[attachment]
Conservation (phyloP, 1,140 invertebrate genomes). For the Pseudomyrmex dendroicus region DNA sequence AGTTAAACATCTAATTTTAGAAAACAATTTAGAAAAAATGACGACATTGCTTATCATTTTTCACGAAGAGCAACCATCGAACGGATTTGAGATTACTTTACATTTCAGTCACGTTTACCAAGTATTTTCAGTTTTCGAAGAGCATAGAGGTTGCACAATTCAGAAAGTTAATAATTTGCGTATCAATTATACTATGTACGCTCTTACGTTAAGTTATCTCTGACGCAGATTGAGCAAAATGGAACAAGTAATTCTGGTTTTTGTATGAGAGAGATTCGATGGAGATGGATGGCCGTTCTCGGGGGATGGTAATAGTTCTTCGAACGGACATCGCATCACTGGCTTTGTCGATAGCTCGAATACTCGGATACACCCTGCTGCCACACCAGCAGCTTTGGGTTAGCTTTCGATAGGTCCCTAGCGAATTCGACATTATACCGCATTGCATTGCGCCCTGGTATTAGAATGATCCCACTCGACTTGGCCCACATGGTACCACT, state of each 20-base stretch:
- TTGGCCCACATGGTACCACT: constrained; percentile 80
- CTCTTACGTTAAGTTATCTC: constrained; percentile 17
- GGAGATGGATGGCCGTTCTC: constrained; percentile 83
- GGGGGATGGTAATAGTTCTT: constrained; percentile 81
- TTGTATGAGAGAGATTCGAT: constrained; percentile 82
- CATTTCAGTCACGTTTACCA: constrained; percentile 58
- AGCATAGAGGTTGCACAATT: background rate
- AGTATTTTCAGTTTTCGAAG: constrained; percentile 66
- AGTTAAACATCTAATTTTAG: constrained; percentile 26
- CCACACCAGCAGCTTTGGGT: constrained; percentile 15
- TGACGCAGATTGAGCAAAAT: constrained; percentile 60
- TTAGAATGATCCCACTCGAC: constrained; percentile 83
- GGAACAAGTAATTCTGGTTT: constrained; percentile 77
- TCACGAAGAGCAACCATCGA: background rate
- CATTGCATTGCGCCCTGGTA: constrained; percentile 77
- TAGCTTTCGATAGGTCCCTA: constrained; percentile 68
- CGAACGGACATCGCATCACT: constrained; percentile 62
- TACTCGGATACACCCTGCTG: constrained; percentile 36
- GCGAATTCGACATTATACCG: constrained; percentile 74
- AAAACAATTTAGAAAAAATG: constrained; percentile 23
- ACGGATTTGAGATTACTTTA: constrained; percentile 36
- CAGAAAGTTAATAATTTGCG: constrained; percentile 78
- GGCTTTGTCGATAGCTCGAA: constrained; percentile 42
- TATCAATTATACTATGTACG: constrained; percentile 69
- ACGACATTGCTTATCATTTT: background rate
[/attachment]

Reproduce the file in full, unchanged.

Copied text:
Conservation (phyloP, 1,140 invertebrate genomes). For the Pseudomyrmex dendroicus region DNA sequence AGTTAAACATCTAATTTTAGAAAACAATTTAGAAAAAATGACGACATTGCTTATCATTTTTCACGAAGAGCAACCATCGAACGGATTTGAGATTACTTTACATTTCAGTCACGTTTACCAAGTATTTTCAGTTTTCGAAGAGCATAGAGGTTGCACAATTCAGAAAGTTAATAATTTGCGTATCAATTATACTATGTACGCTCTTACGTTAAGTTATCTCTGACGCAGATTGAGCAAAATGGAACAAGTAATTCTGGTTTTTGTATGAGAGAGATTCGATGGAGATGGATGGCCGTTCTCGGGGGATGGTAATAGTTCTTCGAACGGACATCGCATCACTGGCTTTGTCGATAGCTCGAATACTCGGATACACCCTGCTGCCACACCAGCAGCTTTGGGTTAGCTTTCGATAGGTCCCTAGCGAATTCGACATTATACCGCATTGCATTGCGCCCTGGTATTAGAATGATCCCACTCGACTTGGCCCACATGGTACCACT, state of each 20-base stretch:
- TTGGCCCACATGGTACCACT: constrained; percentile 80
- CTCTTACGTTAAGTTATCTC: constrained; percentile 17
- GGAGATGGATGGCCGTTCTC: constrained; percentile 83
- GGGGGATGGTAATAGTTCTT: constrained; percentile 81
- TTGTATGAGAGAGATTCGAT: constrained; percentile 82
- CATTTCAGTCACGTTTACCA: constrained; percentile 58
- AGCATAGAGGTTGCACAATT: background rate
- AGTATTTTCAGTTTTCGAAG: constrained; percentile 66
- AGTTAAACATCTAATTTTAG: constrained; percentile 26
- CCACACCAGCAGCTTTGGGT: constrained; percentile 15
- TGACGCAGATTGAGCAAAAT: constrained; percentile 60
- TTAGAATGATCCCACTCGAC: constrained; percentile 83
- GGAACAAGTAATTCTGGTTT: constrained; percentile 77
- TCACGAAGAGCAACCATCGA: background rate
- CATTGCATTGCGCCCTGGTA: constrained; percentile 77
- TAGCTTTCGATAGGTCCCTA: constrained; percentile 68
- CGAACGGACATCGCATCACT: constrained; percentile 62
- TACTCGGATACACCCTGCTG: constrained; percentile 36
- GCGAATTCGACATTATACCG: constrained; percentile 74
- AAAACAATTTAGAAAAAATG: constrained; percentile 23
- ACGGATTTGAGATTACTTTA: constrained; percentile 36
- CAGAAAGTTAATAATTTGCG: constrained; percentile 78
- GGCTTTGTCGATAGCTCGAA: constrained; percentile 42
- TATCAATTATACTATGTACG: constrained; percentile 69
- ACGACATTGCTTATCATTTT: background rate